Each trough contains an electrolytic solution which is saturated with aluminum oxide and which is also called the alumina sump 34. The aluminum oxide consumed in the electrolytic process is continuously replaced as a result of convection and the movement of circulation in the electrolyte.

The outer part of the pot 10 is penetrated by cathodic electrical busbars 36 made e.g. of aluminum or copper. The cathodes 38 which are wet by the liquid aluminum 18 are set in the wall of the pot 10 and connected electrically to the busbars 36.

Finally, in order to simplify the tapping of the cell, the floor 40 of the cell can be made with a slight inclination so that the liquid metal is led to a tapping hole which is not covered with granular material.

It is to be understood that the invention is not limited to the illustrations described and shown herein, which are deemed to be merely illustrative of the best modes of carrying out the invention, and which are susceptible of modification of form, size, arrangement of parts and details of operation. The invention rather is intended to encompass all such modifications which are within its spirit and scope as defined by the claims.

Patent Citations
Cited PatentFiling datePublication dateApplicantTitle
US3400061 *Nov 21, 1963Sep 3, 1968Kaiser Aluminium Chem CorpElectrolytic cell for production of aluminum and method of making the same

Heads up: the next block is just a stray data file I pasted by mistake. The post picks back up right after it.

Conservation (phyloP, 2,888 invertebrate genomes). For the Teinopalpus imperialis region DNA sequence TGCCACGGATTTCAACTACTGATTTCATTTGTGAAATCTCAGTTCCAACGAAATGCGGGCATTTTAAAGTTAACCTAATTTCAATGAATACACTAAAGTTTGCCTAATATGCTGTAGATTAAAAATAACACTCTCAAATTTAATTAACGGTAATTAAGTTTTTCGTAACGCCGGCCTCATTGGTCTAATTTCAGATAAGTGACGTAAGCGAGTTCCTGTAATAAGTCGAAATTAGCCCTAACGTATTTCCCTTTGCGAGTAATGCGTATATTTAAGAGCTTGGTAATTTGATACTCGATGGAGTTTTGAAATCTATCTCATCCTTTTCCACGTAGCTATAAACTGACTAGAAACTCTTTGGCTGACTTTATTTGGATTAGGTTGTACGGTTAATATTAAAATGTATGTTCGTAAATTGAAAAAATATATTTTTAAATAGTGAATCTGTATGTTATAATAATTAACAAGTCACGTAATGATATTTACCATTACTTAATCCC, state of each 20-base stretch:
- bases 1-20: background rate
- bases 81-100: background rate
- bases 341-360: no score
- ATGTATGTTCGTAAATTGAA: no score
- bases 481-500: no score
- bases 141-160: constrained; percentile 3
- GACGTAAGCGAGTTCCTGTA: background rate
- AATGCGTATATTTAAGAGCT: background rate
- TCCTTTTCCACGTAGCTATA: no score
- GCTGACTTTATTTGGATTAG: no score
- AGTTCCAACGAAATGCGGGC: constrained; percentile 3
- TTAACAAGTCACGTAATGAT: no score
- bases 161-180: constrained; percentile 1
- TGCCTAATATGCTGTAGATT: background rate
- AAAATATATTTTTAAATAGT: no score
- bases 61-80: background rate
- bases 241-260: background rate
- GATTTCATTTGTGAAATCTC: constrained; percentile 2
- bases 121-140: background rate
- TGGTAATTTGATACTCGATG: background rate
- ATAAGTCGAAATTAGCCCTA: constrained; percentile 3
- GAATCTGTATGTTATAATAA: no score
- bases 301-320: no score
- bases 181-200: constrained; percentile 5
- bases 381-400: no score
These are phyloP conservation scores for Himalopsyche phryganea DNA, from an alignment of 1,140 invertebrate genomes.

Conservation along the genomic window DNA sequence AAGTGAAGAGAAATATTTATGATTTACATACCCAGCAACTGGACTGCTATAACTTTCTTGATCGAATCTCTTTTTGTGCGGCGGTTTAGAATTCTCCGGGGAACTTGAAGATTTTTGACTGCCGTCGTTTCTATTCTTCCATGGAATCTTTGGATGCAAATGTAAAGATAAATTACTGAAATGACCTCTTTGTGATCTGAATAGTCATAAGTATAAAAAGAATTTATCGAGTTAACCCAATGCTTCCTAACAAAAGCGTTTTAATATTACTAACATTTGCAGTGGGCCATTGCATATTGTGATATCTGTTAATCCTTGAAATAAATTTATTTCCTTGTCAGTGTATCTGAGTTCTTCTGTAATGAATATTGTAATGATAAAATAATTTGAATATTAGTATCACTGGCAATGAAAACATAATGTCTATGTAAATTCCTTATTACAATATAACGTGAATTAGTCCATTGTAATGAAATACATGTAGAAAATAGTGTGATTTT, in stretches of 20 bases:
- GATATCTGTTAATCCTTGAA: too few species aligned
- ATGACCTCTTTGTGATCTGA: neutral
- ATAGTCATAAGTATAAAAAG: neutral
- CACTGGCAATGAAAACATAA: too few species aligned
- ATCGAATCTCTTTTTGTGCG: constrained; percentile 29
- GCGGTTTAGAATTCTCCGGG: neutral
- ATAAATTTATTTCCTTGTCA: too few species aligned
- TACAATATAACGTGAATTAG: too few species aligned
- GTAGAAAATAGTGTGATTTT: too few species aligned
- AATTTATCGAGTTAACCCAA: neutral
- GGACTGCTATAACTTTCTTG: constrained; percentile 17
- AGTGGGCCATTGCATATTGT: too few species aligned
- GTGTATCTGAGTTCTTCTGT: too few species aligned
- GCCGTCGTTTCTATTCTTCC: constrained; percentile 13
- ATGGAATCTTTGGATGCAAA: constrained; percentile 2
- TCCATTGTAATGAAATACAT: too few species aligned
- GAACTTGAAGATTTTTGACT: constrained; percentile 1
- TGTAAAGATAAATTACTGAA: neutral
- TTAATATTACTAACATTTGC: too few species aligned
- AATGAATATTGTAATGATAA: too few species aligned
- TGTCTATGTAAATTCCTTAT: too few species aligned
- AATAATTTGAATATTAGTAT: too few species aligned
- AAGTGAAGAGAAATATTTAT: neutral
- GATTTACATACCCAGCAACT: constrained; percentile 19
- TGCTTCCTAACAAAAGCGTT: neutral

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Referenced by
Citing PatentFiling datePublication dateApplicantTitle
US4495047 *Jun 23, 1982Jan 22, 1985Alcan International LimitedTransverse barriers used to reduce wave motion in electrolyte melt; aluminum production
US4498966 *May 7, 1984Feb 12, 1985Reynolds Metals CompanyAlumina reduction cell
US4511449 *Nov 9, 1983Apr 16, 1985Swiss Aluminium Ltd.Cathode for a fused salt reduction cell
US4612103 *Nov 28, 1984Sep 16, 1986Alcan International LimitedAluminium reduction cells
US4613418 *Nov 28, 1984Sep 23, 1986Alcan International LimitedAntideposit
US4737253 *Aug 13, 1986Apr 12, 1988Alcan International LimitedAluminium reduction cell
US5409580 *Jul 8, 1993Apr 25, 1995Alcan International LimitedProcess and apparatus for melting metals and composites while reducing losses due to oxidation
US5538604 *Jan 20, 1995Jul 23, 1996Emec ConsultantsCell lining containing compound(s) which react with sodium cyanide formed during production of aluminum from alumina
US5658447 *Dec 17, 1993Aug 19, 1997Comalco Aluminium LimitedElectrolysis cell and method for metal production
US6440294Sep 29, 1999Aug 27, 2002Alcoa Inc.Crust hole repair for electrolytic cells
USRE36703 *Aug 12, 1996May 16, 2000The Chamberlain Group, Inc.Coding system for multiple transmitters and a single receiver for a garage door opener
Classifications
U.S. Classification204/247.3, 204/294, 204/291
International ClassificationC25C3/08
Cooperative ClassificationC25C3/08
European ClassificationC25C3/08
Legal Events
DateCodeEventDescription
Oct 20, 1987FPExpired due to failure to pay maintenance fee
Effective date: 19870802
Aug 2, 1987LAPSLapse for failure to pay maintenance fees
Mar 4, 1987REMIMaintenance fee reminder mailed
May 18, 1983ASAssignment
Owner name: SWISS ALUMINIUM LTD., CHIPPIS, SWITZERLAND, A SWIS
Free format text: ASSIGNMENT OF ASSIGNORS INTEREST.;ASSIGNORS:PAWLEK, RUDOLF;LAGLER, PETER;REEL/FRAME:004160/0037
Effective date: 19810312
Owner name: SWISS ALUMINIUM LTD., SWITZERLAND
Free format text: ASSIGNMENT OF ASSIGNORS INTEREST;ASSIGNORS:PAWLEK, RUDOLF;LAGLER, PETER;REEL/FRAME:004160/0037